The Golden Bowl and the Silver Cord
H. L. Haywood
The sacred sentences which fall on the ears of the candidate as he makes his mystic round are so heavy with poignant beauty that one hesitates to intrude the harsh language of prose upon such strains of poetry, solemn sweet. We may well believe that the men who introduced the reading here had no other thought than that the words might the better create an atmosphere in which the coming drama of hate and doom might all the more impressively come home to the heart of the participants. If such was their purpose neither Shakespeare nor Dante could have found words or sentiments more appropriate to the hour. There is a music and majesty in the twelfth chapter of Ecclesiastes which leaves us dumb with awe and wonder and our hearts open to the impressions of a tragedy alongside which the doom of Lear seems insignificant and vain.
For generations the commentators of Holy Writ have seen in the allegory of this chapter a reference to the decay of the body and the coming of death; to them, the golden bowl was the skull, the silver cord was the spinal nerve, "the keepers of the house" were the hands, the "strong men" the limbs; the whole picture is made to symbolize the body's falling into ruin and the approach of death. One hesitates to differ from an interpretation so true in its application and so dignified by its associations. But it must be doubted whether the sad and disillusioned man who penned the lines possessed either the knowledge of human anatomy implied by the old interpretation or the intention to make his poem into a medical description of senility.
A more thorough scholarship has come to see in the allegory a picture of the horror of death set forth by metaphors drawn from an Oriental thunderstorm.
It had been a day of wind and cloud and rain; but the clouds did not, as was usual, disperse after the shower. They returned again and covered the heavens with their blackness. Thunderstorms were so uncommon in Palestine that they always inspired fear and dread, as many a paragraph in the Scriptures will testify. As the storm broke the strong men guarding the gates of rich men's houses began to tremble; the hum of the little mills where the women were always grinding at even time suddenly ceased because the grinders were frightened from their toil; the women, imprisoned in the harems, who had been gazing out of the lattice to watch the activities of the streets, drew back into their dark rooms; even the revelers, who had been sitting about their tables through the afternoon, eating dainties and sipping wine, lost their appetites, and many were made so nervous that the sudden twitting of a bird would cause them to start with anxious surprise.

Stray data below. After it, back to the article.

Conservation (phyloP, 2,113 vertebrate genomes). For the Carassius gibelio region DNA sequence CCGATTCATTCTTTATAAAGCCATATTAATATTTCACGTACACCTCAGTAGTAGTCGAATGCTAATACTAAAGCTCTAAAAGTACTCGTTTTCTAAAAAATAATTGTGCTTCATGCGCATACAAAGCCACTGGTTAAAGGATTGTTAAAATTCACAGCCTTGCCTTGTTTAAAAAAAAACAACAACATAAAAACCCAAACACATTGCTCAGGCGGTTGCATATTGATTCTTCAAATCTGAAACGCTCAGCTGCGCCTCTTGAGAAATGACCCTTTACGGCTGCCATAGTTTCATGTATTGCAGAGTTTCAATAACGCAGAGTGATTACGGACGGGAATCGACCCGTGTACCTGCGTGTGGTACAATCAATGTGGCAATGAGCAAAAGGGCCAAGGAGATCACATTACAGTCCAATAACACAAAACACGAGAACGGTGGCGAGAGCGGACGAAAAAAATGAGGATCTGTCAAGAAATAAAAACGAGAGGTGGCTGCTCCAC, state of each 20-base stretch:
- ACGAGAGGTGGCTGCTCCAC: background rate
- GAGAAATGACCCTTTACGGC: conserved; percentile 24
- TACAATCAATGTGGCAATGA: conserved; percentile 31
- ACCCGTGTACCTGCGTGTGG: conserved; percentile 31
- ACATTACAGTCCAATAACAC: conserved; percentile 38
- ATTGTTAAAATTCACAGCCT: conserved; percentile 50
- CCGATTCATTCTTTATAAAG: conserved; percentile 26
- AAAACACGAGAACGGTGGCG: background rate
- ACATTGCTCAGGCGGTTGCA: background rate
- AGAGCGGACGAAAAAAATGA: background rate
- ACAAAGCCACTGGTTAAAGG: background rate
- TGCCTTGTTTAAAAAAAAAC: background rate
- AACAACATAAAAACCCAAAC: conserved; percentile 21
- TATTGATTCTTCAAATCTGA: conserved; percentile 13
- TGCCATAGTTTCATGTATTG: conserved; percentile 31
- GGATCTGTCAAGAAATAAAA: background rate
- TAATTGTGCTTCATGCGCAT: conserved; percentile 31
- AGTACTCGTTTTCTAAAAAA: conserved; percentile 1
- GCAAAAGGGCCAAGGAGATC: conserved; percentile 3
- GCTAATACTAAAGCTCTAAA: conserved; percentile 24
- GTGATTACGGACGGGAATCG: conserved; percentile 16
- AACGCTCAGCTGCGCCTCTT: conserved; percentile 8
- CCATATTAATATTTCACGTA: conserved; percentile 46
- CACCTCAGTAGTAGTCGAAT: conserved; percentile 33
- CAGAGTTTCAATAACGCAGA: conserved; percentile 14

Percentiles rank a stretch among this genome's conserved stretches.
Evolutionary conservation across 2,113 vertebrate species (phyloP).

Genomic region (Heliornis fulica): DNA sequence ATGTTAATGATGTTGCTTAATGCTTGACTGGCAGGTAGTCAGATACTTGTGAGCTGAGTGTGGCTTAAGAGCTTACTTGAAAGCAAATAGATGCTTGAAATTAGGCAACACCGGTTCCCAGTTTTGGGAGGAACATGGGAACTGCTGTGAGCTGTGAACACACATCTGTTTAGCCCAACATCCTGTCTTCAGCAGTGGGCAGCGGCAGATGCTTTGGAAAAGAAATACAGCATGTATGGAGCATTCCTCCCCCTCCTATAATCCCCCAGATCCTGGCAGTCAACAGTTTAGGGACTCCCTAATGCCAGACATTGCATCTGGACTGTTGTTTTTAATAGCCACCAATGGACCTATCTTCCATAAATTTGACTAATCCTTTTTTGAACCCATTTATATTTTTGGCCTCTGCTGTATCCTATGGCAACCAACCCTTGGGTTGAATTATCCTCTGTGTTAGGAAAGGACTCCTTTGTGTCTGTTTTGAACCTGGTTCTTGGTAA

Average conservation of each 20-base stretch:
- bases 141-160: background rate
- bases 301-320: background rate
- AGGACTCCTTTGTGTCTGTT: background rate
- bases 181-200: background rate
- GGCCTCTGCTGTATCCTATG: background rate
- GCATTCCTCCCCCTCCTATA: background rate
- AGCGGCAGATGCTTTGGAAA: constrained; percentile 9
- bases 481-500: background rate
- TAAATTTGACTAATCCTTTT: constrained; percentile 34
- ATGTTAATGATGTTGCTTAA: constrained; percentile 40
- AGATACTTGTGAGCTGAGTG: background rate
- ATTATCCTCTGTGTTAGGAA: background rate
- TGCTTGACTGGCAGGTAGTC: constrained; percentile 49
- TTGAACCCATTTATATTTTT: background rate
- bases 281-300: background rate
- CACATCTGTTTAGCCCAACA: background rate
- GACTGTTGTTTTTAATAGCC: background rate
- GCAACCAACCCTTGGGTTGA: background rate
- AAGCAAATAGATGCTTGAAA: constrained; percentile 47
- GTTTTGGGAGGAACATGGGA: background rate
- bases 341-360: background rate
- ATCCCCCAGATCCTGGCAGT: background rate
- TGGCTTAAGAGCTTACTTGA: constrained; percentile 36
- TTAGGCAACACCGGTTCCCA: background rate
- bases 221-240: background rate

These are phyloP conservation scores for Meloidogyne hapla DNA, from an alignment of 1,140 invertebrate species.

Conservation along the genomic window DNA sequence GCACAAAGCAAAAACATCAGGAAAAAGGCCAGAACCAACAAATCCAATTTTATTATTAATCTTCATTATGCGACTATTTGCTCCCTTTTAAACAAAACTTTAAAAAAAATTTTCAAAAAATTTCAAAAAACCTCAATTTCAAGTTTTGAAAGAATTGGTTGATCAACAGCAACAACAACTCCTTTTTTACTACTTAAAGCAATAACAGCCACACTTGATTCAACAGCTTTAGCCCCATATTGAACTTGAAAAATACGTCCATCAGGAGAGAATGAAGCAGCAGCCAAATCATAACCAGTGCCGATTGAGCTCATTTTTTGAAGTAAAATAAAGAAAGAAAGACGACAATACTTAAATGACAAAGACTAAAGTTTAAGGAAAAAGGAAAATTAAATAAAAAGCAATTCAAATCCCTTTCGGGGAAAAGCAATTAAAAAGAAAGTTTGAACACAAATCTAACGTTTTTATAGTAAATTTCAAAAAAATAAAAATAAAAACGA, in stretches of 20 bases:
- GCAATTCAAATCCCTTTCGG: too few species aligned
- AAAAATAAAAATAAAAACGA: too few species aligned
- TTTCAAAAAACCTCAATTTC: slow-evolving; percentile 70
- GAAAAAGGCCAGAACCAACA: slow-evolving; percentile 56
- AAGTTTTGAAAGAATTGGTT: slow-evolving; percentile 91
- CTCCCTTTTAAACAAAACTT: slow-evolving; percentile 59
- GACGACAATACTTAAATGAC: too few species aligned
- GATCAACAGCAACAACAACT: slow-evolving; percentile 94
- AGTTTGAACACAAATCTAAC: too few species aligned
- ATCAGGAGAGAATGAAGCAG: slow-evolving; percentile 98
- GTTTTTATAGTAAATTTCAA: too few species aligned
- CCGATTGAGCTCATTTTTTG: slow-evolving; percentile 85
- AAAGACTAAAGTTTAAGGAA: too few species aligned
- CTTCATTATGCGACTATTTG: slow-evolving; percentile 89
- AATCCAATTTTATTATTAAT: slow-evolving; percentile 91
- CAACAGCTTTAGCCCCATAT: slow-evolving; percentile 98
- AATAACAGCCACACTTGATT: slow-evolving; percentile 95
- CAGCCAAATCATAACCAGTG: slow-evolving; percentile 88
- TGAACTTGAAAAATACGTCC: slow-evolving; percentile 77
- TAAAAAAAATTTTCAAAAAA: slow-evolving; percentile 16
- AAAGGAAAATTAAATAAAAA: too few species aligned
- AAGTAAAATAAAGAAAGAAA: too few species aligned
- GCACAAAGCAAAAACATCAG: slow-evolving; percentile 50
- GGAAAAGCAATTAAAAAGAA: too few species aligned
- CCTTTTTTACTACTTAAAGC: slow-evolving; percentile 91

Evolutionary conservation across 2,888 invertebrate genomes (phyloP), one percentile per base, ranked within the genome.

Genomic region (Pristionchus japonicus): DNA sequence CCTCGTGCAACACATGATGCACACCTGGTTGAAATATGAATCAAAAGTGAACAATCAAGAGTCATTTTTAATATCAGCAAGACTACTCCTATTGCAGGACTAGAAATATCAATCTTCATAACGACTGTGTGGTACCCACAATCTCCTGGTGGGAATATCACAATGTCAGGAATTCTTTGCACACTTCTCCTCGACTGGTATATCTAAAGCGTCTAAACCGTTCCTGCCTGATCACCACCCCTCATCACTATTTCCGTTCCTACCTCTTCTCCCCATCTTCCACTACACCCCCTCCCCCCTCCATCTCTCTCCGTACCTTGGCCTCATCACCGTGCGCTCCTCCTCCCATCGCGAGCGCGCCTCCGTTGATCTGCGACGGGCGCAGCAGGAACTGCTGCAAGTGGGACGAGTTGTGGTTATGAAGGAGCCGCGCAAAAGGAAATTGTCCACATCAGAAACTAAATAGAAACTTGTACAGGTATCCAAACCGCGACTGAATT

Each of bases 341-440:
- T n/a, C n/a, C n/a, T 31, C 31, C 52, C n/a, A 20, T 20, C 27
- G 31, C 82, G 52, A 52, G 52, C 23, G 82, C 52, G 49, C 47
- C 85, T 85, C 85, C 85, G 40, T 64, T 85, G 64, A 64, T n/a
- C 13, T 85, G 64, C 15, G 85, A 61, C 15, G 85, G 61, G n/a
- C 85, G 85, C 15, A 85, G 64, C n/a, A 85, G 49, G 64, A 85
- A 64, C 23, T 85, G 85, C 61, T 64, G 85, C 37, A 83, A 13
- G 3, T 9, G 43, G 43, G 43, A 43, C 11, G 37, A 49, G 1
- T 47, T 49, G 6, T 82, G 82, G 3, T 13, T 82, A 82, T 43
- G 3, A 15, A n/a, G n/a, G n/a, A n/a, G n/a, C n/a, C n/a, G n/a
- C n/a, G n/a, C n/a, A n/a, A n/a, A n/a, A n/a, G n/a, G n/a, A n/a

As the terror of the storm, the poet goes on to say, so is the coming of death, when man "goes to his home of everlasting and mourners go about the streets." Whatever men may have been, good or bad, death beings equal terror to all. A man may have been rich, like the golden lamp hung on a silver chain in the palace of a king; he may have been as poor as the earthen pitcher in which maidens carried water from the public well, or even as crude as the heavy wooden wheel wherewith they drew the water; what his state was matters not, death is as dread a calamity to the one as to the other. When that dark adventure comes the fine possessions in which men had sought security will be vain to stay the awful passing into night. "Vanity of vanities; all is vanity." The one bulwark against the common calamity, the Preacher urges, is to remember the Creator, yea, to remember Him from youth to old age; to believe that one goes to stand before Him is the one and only solace in an hour when everything falls to ruin and the very desire to live has been quenched by the ravages of age and the coming of death.